When you're searching for the perfect spot to locate your start-up company, look for a small business incubator in your community. An incubator is an organization dedicated to the growth and success of your company. A successful incubation program offers business training, management assistance, and administrative services to the entrepreneur, in addition to flexible rental space. The facilities provide a professional work area in an environment designed to encourage and promote success.
Incubators encourage small business owners to work together. Gatherings at the water cooler or coffee pot give you a chance to share ideas, ask questions, and celebrate successes. It's not uncommon to see tenants combine their energies or talents to collaborate on a job that either couldn't do alone.
Incubators have been around for over twenty years now, and have worked to reverse the traditional rules for business failure. The Small Business Administration has observed that only forty-four percent of small businesses are still in operations at the end of their fifth year. Companies who participate in an incubator program experience much higher success rates.
Other Services an Incubator May Provide
Incubators may have loan funds to help new businesses get started, or have connections with people in the community interested in helping new businesses-called business angels, or with venture capitalists-who invest money in companies with high potential for making lots of money. Many incubation programs work with established entrepreneurs who volunteer to serve as advisors for tenant companies.
What an Incubator Will Expect from You
When you move into an incubator, you agree to abide their rules-which may include working with volunteer advisory teams to review your progress and help with questions, problems, or opportunities.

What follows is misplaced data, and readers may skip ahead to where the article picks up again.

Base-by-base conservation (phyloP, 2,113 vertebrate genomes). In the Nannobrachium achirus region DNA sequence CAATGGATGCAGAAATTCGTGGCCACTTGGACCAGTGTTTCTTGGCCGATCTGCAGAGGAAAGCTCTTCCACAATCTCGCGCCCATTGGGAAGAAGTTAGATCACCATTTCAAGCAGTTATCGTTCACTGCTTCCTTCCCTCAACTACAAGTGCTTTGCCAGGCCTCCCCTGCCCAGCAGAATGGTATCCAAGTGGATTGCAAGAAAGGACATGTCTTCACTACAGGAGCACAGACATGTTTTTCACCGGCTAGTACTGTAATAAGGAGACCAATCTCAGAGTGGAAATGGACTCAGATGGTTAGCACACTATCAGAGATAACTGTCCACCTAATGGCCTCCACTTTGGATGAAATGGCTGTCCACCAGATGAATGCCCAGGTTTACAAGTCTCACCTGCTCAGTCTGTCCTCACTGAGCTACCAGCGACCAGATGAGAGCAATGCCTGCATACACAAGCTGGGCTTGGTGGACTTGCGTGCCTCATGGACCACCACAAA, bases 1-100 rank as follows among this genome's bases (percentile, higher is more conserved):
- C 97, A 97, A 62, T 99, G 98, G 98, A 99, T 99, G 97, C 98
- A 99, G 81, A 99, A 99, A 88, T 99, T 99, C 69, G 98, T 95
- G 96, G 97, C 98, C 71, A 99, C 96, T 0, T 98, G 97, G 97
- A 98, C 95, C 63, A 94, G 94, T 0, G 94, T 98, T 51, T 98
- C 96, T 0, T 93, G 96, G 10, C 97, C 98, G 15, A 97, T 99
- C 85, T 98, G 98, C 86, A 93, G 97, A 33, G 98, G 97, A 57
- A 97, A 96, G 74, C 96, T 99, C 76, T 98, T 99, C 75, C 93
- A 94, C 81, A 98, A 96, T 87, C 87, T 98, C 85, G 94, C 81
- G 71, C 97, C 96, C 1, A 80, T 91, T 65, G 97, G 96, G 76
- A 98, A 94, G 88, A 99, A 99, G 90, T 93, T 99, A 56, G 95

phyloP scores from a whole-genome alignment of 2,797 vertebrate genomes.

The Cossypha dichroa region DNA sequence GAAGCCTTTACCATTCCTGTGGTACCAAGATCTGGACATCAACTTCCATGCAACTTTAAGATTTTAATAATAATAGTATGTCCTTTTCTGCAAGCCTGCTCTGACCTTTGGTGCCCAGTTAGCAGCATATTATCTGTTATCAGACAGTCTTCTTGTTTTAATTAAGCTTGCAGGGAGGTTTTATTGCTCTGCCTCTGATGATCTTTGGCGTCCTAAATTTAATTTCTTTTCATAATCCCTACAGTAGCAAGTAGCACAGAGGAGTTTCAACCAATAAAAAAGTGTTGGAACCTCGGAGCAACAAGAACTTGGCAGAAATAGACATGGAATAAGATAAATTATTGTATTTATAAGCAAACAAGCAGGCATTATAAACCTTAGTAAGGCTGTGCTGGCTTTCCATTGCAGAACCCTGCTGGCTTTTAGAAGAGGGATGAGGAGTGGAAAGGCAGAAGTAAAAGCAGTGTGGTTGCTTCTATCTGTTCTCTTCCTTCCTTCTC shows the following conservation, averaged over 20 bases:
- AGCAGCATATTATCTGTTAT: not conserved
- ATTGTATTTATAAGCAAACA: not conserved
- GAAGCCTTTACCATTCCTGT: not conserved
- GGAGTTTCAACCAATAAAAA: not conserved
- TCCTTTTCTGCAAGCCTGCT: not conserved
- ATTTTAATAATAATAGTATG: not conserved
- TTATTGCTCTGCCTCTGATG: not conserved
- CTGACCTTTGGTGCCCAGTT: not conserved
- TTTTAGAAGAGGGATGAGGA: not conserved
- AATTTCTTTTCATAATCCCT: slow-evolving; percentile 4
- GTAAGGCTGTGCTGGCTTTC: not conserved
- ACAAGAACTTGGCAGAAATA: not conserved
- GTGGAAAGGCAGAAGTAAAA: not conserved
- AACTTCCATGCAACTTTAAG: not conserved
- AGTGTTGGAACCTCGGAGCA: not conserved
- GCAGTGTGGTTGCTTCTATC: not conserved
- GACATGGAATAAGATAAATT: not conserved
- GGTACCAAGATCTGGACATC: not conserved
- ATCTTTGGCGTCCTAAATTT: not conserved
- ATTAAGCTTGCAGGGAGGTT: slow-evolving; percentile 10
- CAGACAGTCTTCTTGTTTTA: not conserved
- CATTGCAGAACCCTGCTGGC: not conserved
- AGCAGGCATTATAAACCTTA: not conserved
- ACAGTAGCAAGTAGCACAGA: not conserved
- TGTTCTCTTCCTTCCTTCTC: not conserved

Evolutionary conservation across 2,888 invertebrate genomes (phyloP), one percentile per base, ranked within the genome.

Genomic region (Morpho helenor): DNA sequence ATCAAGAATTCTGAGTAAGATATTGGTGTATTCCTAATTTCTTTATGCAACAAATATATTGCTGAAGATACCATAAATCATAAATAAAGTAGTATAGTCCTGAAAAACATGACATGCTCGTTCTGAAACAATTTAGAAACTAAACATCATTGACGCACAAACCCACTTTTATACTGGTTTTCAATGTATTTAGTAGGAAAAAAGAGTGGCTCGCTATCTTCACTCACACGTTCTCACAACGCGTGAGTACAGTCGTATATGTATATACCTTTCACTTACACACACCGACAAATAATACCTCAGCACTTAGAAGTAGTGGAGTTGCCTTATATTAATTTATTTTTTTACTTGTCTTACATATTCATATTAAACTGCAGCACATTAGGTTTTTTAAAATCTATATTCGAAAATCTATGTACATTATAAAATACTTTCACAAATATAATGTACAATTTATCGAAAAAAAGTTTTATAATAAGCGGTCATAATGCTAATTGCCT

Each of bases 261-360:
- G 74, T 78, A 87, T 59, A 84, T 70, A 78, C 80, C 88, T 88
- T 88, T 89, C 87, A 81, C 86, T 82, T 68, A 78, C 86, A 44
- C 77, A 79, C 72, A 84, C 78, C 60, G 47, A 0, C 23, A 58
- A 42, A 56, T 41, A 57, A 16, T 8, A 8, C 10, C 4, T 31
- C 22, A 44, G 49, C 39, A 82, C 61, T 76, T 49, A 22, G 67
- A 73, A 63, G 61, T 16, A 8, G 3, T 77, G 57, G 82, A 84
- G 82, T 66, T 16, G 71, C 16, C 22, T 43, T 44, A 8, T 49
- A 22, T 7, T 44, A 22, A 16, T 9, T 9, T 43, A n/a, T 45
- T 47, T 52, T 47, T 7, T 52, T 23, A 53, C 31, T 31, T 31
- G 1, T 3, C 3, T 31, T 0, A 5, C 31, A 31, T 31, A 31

You'll generally need a formal business plan before you move in. If you don't have one, ask the incubator staff for assistance or for a referral to the Small Business Development Center, Service Corps of Retired Executives (SCORE), or other resources available in your community. Take advantage of training opportunities in areas of accounting or legal issues, dealing with employees, sales and marketing, or humor in the workplace. Often they are provided either free of charge or at a discounted price.
If you decide to start your business in an incubator, understand that your stay may be limited to just a few years. Business incubators are like egg hatcheries; they're intended to help you get started, not provide a permanent nesting place. At the three-to-five-year mark, or at a certain revenue level, or other goal you agreed upon, you move out into your local community and into your own space. This arrangement frees your incubator space to assist another small business owner become successful.
If locating your business inside an incubator isn't right for you, you can still use the services the facility provides. Through an affiliates program, you pay either pay a monthly fee for a set menu of services, or a per-use fee for conference rooms, administrative services, seminars, etc.
Incubators have tremendous impact on the success of their tenant companies. Ask your local chamber of commerce, small business development center, or other small business or professional organization for more information. To find an incubator near you, go to the web site for the National Business Incubation Association www.nbia.org.
Hope Player started her own CPA firm in Roanoke, Virginia, in 1987. She promotes small business by helping start-up companies, and speaking at national, state, and local meetings on various topics relating to entrepreneurship. Hope is currently the Managing Member of The Arcadian Group, LLC, a CPA firm in New Jersey which provides accounting, consulting, and tax services to businesses, individuals, and nonprofit organizations. http://www.thearcadiangroupcpa.com